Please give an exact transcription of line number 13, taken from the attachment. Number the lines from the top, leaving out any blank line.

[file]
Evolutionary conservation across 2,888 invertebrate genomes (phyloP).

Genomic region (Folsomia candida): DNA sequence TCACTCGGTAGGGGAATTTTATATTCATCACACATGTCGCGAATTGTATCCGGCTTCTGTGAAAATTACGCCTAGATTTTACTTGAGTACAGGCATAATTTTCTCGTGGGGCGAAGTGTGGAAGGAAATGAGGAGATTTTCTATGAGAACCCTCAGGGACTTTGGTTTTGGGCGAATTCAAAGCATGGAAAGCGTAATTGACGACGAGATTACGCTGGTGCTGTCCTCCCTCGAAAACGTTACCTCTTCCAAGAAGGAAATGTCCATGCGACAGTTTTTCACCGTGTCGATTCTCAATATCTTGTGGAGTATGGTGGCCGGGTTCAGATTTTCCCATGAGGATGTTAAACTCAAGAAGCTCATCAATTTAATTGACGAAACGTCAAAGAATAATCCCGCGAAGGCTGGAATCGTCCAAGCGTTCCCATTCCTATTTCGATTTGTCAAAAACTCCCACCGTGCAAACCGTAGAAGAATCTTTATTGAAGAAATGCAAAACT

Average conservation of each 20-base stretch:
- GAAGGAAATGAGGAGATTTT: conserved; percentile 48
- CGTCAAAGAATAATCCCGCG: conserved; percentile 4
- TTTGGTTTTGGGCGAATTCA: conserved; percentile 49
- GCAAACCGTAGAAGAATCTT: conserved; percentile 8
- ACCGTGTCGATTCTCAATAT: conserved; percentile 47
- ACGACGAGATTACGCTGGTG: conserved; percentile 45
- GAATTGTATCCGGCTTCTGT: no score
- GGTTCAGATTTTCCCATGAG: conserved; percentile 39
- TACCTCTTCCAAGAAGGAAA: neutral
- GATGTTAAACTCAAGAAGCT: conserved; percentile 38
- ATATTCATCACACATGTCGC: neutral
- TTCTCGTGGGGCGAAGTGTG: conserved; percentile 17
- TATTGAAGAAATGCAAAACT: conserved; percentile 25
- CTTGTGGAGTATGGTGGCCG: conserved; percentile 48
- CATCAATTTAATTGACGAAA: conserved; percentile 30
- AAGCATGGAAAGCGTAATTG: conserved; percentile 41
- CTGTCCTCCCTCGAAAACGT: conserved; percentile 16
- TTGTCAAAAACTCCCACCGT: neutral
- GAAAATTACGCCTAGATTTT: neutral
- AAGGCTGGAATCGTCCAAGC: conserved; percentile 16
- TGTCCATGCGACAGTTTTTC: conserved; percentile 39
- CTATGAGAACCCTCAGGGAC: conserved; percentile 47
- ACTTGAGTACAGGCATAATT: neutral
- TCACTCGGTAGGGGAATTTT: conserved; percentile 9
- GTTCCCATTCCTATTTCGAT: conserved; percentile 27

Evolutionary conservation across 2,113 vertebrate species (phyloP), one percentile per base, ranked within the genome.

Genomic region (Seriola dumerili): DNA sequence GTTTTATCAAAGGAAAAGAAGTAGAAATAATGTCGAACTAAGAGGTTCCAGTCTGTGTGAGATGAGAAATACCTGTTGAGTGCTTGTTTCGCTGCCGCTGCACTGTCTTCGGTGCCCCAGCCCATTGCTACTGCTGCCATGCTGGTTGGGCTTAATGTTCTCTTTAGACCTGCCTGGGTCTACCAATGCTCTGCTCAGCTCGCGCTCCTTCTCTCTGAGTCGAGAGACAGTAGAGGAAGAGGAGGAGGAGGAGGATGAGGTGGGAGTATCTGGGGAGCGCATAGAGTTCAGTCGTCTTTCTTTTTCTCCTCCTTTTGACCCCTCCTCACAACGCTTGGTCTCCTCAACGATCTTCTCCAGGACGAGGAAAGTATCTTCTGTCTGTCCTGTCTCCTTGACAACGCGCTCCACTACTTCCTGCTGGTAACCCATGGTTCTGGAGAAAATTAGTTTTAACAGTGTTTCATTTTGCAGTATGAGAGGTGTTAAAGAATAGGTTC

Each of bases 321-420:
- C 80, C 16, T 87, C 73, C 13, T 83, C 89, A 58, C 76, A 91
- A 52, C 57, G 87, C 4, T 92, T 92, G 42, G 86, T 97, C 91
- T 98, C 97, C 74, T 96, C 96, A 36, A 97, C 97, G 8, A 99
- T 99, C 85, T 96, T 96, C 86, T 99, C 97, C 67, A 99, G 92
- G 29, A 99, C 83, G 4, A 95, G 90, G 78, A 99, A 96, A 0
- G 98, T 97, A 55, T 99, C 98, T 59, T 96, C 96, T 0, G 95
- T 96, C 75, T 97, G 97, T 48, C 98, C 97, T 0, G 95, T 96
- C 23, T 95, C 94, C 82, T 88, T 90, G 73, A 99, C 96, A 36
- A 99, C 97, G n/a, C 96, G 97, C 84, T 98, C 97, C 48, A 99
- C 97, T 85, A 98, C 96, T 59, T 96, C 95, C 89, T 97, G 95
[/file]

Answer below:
- GATGTTAAACTCAAGAAGCT: conserved; percentile 38